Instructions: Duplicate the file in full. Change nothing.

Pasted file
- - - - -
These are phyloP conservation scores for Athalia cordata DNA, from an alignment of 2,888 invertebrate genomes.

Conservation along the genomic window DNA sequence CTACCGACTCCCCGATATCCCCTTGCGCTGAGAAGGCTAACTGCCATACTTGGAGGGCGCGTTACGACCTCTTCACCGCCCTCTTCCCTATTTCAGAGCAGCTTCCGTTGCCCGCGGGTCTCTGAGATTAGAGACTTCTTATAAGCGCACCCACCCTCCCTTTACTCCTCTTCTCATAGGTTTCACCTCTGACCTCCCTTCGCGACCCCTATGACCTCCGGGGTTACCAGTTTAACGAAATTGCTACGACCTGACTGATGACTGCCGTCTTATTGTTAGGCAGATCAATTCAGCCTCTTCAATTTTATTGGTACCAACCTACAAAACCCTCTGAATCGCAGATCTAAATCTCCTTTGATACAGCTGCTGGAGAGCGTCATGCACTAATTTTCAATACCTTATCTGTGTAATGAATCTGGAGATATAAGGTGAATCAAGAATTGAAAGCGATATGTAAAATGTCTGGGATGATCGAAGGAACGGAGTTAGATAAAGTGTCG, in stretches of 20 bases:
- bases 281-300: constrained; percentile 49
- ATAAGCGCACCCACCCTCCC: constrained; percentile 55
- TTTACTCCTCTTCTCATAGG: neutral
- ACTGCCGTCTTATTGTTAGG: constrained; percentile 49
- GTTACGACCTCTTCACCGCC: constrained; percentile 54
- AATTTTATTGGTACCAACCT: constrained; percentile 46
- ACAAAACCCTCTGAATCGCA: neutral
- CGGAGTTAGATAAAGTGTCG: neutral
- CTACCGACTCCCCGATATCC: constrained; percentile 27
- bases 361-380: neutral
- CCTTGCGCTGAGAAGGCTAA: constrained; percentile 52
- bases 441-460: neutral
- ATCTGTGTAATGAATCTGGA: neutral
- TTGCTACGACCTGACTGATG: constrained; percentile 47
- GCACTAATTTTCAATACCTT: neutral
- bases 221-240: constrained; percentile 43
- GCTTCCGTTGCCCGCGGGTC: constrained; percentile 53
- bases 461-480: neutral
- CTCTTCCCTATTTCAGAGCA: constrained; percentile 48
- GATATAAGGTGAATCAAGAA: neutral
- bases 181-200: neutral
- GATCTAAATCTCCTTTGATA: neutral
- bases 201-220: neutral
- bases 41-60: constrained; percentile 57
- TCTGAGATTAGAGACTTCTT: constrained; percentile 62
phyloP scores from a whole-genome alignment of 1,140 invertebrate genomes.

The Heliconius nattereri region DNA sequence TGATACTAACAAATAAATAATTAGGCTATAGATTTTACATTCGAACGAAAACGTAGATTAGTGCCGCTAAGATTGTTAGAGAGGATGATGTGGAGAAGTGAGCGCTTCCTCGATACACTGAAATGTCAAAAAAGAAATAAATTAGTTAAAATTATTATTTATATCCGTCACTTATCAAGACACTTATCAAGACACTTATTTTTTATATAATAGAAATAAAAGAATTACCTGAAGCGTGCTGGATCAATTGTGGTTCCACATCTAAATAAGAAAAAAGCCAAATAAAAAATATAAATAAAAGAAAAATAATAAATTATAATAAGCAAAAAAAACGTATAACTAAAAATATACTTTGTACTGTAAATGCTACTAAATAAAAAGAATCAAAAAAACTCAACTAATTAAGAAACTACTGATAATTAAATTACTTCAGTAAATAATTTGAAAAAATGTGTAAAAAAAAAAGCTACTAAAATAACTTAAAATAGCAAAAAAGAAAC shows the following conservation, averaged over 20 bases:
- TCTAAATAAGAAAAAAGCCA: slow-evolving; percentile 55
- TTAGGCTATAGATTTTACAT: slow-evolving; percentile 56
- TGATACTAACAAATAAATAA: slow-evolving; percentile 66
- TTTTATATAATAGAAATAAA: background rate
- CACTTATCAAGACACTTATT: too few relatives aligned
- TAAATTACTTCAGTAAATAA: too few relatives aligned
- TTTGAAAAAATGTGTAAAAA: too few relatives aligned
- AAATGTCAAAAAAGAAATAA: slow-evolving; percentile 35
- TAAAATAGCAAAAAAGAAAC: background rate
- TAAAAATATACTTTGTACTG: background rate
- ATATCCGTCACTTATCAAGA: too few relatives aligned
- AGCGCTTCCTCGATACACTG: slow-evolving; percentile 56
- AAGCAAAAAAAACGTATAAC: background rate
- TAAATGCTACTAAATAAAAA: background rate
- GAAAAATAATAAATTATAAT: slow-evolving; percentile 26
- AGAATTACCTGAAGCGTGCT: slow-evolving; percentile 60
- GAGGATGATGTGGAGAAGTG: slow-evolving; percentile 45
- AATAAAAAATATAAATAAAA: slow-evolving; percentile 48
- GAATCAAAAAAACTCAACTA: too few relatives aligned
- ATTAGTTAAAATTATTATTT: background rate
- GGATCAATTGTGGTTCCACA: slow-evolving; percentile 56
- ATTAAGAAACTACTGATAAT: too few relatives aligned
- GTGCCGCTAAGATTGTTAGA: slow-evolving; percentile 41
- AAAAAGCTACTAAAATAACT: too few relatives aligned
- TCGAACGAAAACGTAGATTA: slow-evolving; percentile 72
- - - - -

These are phyloP conservation scores for Athalia cordata DNA, from an alignment of 2,888 invertebrate genomes.

Conservation along the genomic window DNA sequence CTACCGACTCCCCGATATCCCCTTGCGCTGAGAAGGCTAACTGCCATACTTGGAGGGCGCGTTACGACCTCTTCACCGCCCTCTTCCCTATTTCAGAGCAGCTTCCGTTGCCCGCGGGTCTCTGAGATTAGAGACTTCTTATAAGCGCACCCACCCTCCCTTTACTCCTCTTCTCATAGGTTTCACCTCTGACCTCCCTTCGCGACCCCTATGACCTCCGGGGTTACCAGTTTAACGAAATTGCTACGACCTGACTGATGACTGCCGTCTTATTGTTAGGCAGATCAATTCAGCCTCTTCAATTTTATTGGTACCAACCTACAAAACCCTCTGAATCGCAGATCTAAATCTCCTTTGATACAGCTGCTGGAGAGCGTCATGCACTAATTTTCAATACCTTATCTGTGTAATGAATCTGGAGATATAAGGTGAATCAAGAATTGAAAGCGATATGTAAAATGTCTGGGATGATCGAAGGAACGGAGTTAGATAAAGTGTCG, in stretches of 20 bases:
- bases 281-300: constrained; percentile 49
- ATAAGCGCACCCACCCTCCC: constrained; percentile 55
- TTTACTCCTCTTCTCATAGG: neutral
- ACTGCCGTCTTATTGTTAGG: constrained; percentile 49
- GTTACGACCTCTTCACCGCC: constrained; percentile 54
- AATTTTATTGGTACCAACCT: constrained; percentile 46
- ACAAAACCCTCTGAATCGCA: neutral
- CGGAGTTAGATAAAGTGTCG: neutral
- CTACCGACTCCCCGATATCC: constrained; percentile 27
- bases 361-380: neutral
- CCTTGCGCTGAGAAGGCTAA: constrained; percentile 52
- bases 441-460: neutral
- ATCTGTGTAATGAATCTGGA: neutral
- TTGCTACGACCTGACTGATG: constrained; percentile 47
- GCACTAATTTTCAATACCTT: neutral
- bases 221-240: constrained; percentile 43
- GCTTCCGTTGCCCGCGGGTC: constrained; percentile 53
- bases 461-480: neutral
- CTCTTCCCTATTTCAGAGCA: constrained; percentile 48
- GATATAAGGTGAATCAAGAA: neutral
- bases 181-200: neutral
- GATCTAAATCTCCTTTGATA: neutral
- bases 201-220: neutral
- bases 41-60: constrained; percentile 57
- TCTGAGATTAGAGACTTCTT: constrained; percentile 62
phyloP scores from a whole-genome alignment of 1,140 invertebrate genomes.

The Heliconius nattereri region DNA sequence TGATACTAACAAATAAATAATTAGGCTATAGATTTTACATTCGAACGAAAACGTAGATTAGTGCCGCTAAGATTGTTAGAGAGGATGATGTGGAGAAGTGAGCGCTTCCTCGATACACTGAAATGTCAAAAAAGAAATAAATTAGTTAAAATTATTATTTATATCCGTCACTTATCAAGACACTTATCAAGACACTTATTTTTTATATAATAGAAATAAAAGAATTACCTGAAGCGTGCTGGATCAATTGTGGTTCCACATCTAAATAAGAAAAAAGCCAAATAAAAAATATAAATAAAAGAAAAATAATAAATTATAATAAGCAAAAAAAACGTATAACTAAAAATATACTTTGTACTGTAAATGCTACTAAATAAAAAGAATCAAAAAAACTCAACTAATTAAGAAACTACTGATAATTAAATTACTTCAGTAAATAATTTGAAAAAATGTGTAAAAAAAAAAGCTACTAAAATAACTTAAAATAGCAAAAAAGAAAC shows the following conservation, averaged over 20 bases:
- TCTAAATAAGAAAAAAGCCA: slow-evolving; percentile 55
- TTAGGCTATAGATTTTACAT: slow-evolving; percentile 56
- TGATACTAACAAATAAATAA: slow-evolving; percentile 66
- TTTTATATAATAGAAATAAA: background rate
- CACTTATCAAGACACTTATT: too few relatives aligned
- TAAATTACTTCAGTAAATAA: too few relatives aligned
- TTTGAAAAAATGTGTAAAAA: too few relatives aligned
- AAATGTCAAAAAAGAAATAA: slow-evolving; percentile 35
- TAAAATAGCAAAAAAGAAAC: background rate
- TAAAAATATACTTTGTACTG: background rate
- ATATCCGTCACTTATCAAGA: too few relatives aligned
- AGCGCTTCCTCGATACACTG: slow-evolving; percentile 56
- AAGCAAAAAAAACGTATAAC: background rate
- TAAATGCTACTAAATAAAAA: background rate
- GAAAAATAATAAATTATAAT: slow-evolving; percentile 26
- AGAATTACCTGAAGCGTGCT: slow-evolving; percentile 60
- GAGGATGATGTGGAGAAGTG: slow-evolving; percentile 45
- AATAAAAAATATAAATAAAA: slow-evolving; percentile 48
- GAATCAAAAAAACTCAACTA: too few relatives aligned
- ATTAGTTAAAATTATTATTT: background rate
- GGATCAATTGTGGTTCCACA: slow-evolving; percentile 56
- ATTAAGAAACTACTGATAAT: too few relatives aligned
- GTGCCGCTAAGATTGTTAGA: slow-evolving; percentile 41
- AAAAAGCTACTAAAATAACT: too few relatives aligned
- TCGAACGAAAACGTAGATTA: slow-evolving; percentile 72